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How to measure a roof for shingles?

Rectangular roof with label

The right shingle count begins with understanding your roof’s measurements. Knowing the dimensions and slopes is vital. Join us in this guide as we break down the process for you.

What are Roof Shingles?

An image of roof shingles

Roof shingles, consisting of overlapping rectangular pieces, serve as a building’s protective shield against elements like rain and snow. Layered from the base upwards, they ensure a watertight seal. While safeguarding structures, shingles also define a building’s visual character.

Available in varieties like asphalt, wood, metal, and slate, they provide a blend of aesthetics, longevity, and functional benefits, contributing to energy efficiency and overall building health.

How to Calculate Total Roof Square Footage?

Measuring Your Roof Based on its Geometrical Shape

When it comes to measuring roofs for shingles, the fundamental geometrical shapes – rectangles, triangles, and trapezoids – often come into play. Knowing how to measure each shape accurately will simplify the process and ensure you get the correct area for materials and cost estimation.

Rectangle or Square Roof Plane

Rectangular roof with label

This is the simplest shape and commonly found on many home sections, sheds, or commercial buildings. To measure a rectangular plane:

  • Measure the length and the width of the plane.
  • Multiply these two measurements: Area = Length x Width

For instance, if a section of your roof is 25 feet in length and 15 feet in width, the area would be 375 square feet.

Triangular Roof Plane

Triangular roof with height and base label

Often seen on gable ends or certain types of dormers. To measure a triangular section:

  • Measure the base (the bottom edge) and the height (the perpendicular distance from the base to the opposite peak or vertex).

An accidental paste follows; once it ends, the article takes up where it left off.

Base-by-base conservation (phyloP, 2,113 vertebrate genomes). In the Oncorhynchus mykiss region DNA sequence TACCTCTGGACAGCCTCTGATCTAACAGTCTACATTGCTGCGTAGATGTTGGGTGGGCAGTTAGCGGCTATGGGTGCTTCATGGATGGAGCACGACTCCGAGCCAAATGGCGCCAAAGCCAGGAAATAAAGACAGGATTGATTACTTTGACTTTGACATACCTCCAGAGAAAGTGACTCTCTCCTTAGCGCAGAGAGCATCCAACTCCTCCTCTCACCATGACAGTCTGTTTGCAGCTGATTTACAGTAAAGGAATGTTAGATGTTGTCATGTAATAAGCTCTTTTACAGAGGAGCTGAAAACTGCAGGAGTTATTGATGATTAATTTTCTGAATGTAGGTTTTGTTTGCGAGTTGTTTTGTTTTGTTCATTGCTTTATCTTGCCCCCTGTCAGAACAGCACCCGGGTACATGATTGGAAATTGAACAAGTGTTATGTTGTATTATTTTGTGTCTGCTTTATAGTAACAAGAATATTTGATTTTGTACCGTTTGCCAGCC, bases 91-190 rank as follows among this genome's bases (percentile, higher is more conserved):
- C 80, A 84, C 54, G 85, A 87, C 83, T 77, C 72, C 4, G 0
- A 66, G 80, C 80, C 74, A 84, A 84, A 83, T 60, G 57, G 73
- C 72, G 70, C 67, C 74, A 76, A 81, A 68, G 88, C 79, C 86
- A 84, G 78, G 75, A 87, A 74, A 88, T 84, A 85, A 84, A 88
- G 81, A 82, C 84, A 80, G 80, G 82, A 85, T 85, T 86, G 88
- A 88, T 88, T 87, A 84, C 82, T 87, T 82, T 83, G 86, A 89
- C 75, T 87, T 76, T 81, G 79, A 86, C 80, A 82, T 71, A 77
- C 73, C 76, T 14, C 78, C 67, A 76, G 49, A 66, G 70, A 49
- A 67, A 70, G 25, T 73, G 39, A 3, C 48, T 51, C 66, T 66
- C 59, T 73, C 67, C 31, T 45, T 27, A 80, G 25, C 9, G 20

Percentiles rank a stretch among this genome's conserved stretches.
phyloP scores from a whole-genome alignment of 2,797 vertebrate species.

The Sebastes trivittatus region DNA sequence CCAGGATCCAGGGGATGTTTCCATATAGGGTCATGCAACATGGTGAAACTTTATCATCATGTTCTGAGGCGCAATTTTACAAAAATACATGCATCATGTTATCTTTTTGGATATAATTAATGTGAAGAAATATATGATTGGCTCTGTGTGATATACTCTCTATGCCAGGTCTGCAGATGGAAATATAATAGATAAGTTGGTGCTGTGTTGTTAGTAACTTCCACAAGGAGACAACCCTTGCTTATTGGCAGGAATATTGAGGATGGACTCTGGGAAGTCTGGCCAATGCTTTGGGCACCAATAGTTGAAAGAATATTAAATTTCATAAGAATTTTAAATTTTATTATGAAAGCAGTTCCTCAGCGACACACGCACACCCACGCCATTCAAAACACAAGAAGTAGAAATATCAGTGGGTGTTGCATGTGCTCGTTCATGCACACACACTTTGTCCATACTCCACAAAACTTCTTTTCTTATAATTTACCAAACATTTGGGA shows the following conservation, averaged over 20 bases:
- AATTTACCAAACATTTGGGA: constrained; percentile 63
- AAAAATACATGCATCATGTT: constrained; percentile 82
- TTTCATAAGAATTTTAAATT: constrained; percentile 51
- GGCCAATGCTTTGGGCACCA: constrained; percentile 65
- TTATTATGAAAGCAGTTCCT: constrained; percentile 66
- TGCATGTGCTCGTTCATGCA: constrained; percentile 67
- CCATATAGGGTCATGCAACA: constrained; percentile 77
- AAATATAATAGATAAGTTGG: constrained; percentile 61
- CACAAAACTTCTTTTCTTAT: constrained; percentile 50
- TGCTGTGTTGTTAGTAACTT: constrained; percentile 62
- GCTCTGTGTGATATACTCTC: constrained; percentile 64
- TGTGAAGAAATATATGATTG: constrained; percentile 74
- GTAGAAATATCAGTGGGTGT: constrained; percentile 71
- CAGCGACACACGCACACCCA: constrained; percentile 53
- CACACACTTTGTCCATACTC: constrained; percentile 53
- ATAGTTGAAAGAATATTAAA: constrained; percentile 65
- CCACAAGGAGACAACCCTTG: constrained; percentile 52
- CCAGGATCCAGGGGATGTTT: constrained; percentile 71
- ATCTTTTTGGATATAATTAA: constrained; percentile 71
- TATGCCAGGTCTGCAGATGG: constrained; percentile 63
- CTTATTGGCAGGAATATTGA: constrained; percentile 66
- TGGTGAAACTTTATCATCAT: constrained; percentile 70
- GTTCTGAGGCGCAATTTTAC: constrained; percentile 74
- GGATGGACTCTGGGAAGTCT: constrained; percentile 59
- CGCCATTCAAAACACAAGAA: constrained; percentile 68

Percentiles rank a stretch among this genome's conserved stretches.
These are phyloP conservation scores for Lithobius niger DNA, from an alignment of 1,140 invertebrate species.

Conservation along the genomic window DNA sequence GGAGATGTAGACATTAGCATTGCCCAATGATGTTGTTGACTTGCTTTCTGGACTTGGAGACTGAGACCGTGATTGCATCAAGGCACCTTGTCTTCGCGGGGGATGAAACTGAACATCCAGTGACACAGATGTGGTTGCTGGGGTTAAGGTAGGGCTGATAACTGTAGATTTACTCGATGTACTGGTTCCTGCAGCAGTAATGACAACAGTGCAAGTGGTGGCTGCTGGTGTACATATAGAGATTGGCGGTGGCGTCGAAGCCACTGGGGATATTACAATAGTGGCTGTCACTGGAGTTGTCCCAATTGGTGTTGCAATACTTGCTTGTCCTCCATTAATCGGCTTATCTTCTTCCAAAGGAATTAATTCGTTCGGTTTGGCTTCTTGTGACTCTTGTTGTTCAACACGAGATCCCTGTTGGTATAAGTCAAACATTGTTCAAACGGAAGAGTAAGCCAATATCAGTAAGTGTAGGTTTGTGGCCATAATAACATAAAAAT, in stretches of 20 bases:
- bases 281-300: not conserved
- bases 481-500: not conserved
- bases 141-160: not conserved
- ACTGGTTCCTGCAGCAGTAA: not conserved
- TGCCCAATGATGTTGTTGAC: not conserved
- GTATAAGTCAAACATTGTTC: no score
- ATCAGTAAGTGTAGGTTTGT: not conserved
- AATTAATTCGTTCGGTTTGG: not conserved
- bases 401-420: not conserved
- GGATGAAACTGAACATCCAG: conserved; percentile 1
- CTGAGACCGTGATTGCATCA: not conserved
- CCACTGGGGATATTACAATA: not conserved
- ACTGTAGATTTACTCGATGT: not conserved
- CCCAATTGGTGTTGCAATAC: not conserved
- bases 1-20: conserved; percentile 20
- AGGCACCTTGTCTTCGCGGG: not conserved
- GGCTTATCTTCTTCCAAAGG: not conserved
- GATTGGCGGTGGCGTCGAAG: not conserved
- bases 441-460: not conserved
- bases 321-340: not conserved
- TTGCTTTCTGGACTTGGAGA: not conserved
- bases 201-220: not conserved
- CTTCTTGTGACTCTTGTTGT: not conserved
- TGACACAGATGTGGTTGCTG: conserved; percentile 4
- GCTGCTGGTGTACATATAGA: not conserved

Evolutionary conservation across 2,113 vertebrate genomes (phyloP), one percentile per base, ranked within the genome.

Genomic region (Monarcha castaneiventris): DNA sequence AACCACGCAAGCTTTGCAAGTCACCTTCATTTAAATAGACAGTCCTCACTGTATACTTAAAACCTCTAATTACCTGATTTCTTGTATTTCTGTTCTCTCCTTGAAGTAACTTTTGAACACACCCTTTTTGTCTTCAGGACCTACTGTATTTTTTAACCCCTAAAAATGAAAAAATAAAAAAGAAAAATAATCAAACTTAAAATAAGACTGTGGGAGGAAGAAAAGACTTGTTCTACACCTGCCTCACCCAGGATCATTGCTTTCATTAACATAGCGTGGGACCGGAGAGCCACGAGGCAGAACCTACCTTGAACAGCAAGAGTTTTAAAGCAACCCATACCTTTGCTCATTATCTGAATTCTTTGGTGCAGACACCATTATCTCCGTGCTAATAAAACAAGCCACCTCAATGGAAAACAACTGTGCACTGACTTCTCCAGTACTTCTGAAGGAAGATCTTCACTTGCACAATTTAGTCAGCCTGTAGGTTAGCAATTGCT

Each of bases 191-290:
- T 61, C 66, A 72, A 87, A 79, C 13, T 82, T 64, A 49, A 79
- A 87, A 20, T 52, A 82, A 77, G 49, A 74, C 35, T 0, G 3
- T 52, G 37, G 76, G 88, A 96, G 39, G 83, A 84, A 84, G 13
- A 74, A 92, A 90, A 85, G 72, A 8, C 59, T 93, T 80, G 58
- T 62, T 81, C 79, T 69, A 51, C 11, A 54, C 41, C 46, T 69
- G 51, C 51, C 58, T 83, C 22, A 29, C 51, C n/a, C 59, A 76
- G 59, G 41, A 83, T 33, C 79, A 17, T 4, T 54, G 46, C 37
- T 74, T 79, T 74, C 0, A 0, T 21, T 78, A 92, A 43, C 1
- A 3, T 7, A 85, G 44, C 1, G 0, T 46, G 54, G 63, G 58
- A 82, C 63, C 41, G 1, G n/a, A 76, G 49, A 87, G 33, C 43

• Use the formula: Area = (Base x Height) / 2

So, if a triangular section of your roof has a base of 18 feet and a height of 12 feet, the area is 108 square feet.

Trapezoidal Roof Plane

Trapezoidal roof with base and height label

These can be found on hipped roofs or certain asymmetrical designs. To measure a trapezoidal section:

  • Measure both the top and bottom bases (the parallel sides of the trapezoid) and the height (the perpendicular distance between these bases).
  • Apply the formula: Area = [(Top Base + Bottom Base) x Height] / 2

As an example, if a trapezoidal section has a top base of 10 feet, a bottom base of 16 feet, and a height of 5 feet, the area is 65 square feet.

When working with roofs, it’s common to encounter a combination of these shapes. Divide complex roof planes into clear geometric sections. Measure each shape as previously detailed. Always measure multiple times for accuracy. If available, use digital tools or roofing software for precision.

Measuring the Roof Pitch

To get the most accurate roofing measurement, you’ll also need to know the roof pitch. The pitch, while similar, isn’t the exact same as the slope. It represents the vertical rise of your roof in relation to its horizontal run. Essentially, it quantifies how much your roof ascends in inches for every foot. We created an interactive free roof pitch calculator using Google Street view.